The first thing most people think of when they hear the word “ultrasound” is a pregnant woman lying on an examination table and looking at an image of her unborn child. But that’s only one of the many diagnostic purposes of ultrasound technology.
For example, an ultrasound is often used to help doctors detect tumors in certain areas of the body that don’t show up on X-rays. It’s also used to guide instruments during a biopsy in which a small amount of fluid or tissue needs to be removed and studied under a microscope. During that type of procedure, the doctor watches the ultrasound screen while moving a needle toward and into a tumor or growth.
That’s because an ultrasound machine gives off high-frequency sound waves that go through the body and bounce off organs and tissues, producing echoes that create real-time images called sonograms. These images show an organ’s structure and movement in images displayed on the computer screen.
What Health Issues Can an Ultrasound Find?
In addition to pregnancy, ultrasound can be used to detect a wide range of digestive problems, including:
- Abnormal enlargement of the spleen
- Abnormal growths in the liver or pancreas
- Liver cancer
- Fatty liver disease
While ultrasound images are not as detailed as those gathered from CT (computerized tomography) or MRI (magnetic resonance imaging) scans, they are good at capturing images of certain soft-tissue diseases that are hard to find with an X-ray quickly and without exposing patients to radiation.
For some ultrasound exams, a transducer (a handheld wand) is pressed against and moved over the skin to deliver the sound waves to the organs. In other cases, the transducer is inserted into a bodily opening to get the highest-quality images.
The shape and intensity of an ultrasound echo depend on the density of the tissue being examined. For example, when the waves bounce off a solid tumor, they can create a pattern of echoes that the computer displays as a lighter-colored image.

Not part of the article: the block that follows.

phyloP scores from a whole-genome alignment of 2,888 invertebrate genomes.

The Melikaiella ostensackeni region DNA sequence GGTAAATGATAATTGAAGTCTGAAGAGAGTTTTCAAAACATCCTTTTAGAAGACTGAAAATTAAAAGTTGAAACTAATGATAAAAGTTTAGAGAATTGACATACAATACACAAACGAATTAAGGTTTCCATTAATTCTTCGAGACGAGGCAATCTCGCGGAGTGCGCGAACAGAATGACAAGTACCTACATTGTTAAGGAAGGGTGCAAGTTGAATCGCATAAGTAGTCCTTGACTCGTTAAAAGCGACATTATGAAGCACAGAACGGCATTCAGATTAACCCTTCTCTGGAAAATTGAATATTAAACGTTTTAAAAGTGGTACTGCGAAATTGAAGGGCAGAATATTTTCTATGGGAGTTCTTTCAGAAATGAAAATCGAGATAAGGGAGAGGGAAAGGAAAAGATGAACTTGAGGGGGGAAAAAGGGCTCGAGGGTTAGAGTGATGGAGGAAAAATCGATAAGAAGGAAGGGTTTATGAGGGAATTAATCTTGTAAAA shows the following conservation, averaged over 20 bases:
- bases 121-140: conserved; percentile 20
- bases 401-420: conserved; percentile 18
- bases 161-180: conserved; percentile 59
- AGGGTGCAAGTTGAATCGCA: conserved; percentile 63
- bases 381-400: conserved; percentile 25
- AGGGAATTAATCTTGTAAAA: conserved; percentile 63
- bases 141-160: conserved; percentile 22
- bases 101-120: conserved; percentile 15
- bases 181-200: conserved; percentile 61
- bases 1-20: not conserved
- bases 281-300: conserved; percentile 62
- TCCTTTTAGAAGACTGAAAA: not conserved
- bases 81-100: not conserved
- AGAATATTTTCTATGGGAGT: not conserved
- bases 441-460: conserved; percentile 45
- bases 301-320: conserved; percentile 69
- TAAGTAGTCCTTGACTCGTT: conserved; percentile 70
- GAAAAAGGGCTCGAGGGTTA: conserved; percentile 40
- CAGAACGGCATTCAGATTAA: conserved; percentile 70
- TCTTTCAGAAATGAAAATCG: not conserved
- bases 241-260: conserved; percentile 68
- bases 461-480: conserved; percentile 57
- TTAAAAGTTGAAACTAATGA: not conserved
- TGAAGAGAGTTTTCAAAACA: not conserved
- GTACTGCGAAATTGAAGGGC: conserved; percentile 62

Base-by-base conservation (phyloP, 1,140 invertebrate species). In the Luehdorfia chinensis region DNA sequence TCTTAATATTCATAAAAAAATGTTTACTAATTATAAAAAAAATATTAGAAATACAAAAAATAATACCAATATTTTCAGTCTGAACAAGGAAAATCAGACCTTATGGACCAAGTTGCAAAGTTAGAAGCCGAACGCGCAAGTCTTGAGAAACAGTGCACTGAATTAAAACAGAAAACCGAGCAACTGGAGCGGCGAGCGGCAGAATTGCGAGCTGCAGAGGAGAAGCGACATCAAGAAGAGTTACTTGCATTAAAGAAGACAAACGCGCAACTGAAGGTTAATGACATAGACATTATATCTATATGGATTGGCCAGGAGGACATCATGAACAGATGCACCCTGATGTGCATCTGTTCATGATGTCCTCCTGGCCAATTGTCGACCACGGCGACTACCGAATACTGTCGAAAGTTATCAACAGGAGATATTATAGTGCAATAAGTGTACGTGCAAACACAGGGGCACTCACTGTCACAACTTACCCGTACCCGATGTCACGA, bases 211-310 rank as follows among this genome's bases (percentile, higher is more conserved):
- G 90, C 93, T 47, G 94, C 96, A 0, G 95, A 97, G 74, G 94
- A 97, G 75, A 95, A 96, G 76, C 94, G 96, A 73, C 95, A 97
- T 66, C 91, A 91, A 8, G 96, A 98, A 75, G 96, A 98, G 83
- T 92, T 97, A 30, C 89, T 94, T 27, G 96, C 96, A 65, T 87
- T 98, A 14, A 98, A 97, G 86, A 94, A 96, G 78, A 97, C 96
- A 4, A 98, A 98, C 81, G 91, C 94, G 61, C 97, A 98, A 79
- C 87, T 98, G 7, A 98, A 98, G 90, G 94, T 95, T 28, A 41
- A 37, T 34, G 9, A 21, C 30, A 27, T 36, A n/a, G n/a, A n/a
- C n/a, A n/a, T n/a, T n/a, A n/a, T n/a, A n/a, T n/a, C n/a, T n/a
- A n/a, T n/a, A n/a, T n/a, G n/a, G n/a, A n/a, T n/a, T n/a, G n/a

Doppler vs. Ultrasound
Doppler flow machines are used to determine how quickly and in which direction blood flows through the vessels. This is necessary for detecting cancer, since blood flow in tumors is different from blood flow in normal tissue – and Doppler flow imaging makes it easier to detect whether cancer has spread into blood vessels.
Is Ultrasound Safe?
Ultrasound is a very safe, painless, noninvasive procedure that does not expose the patient or the operator to radiation, which makes it a preferred method if feasible. Since it doesn’t use radiation, ultrasound has little if any risk of complications.
Also, newer forms of ultrasound provide 3-D images, making it a highly effective diagnostic method that also usually costs much less than other imaging tests.
Ultrasound Center in Palm Beach County
The quality of the results of any type of scan often depends on the skill of the technologist or doctor who is operating the scanning device and conducting the procedure. At Independent Imaging, we provide state-of-the-art ultrasound that offers superior image quality and performance – accomplished by highly skilled practitioners.
To learn more about our ultrasound services or to request an appointment, call Independent Imaging today at (561) 795-5558, or use our online appointment request form now. We look forward to providing you with efficient, high-quality diagnostic services and scanning results.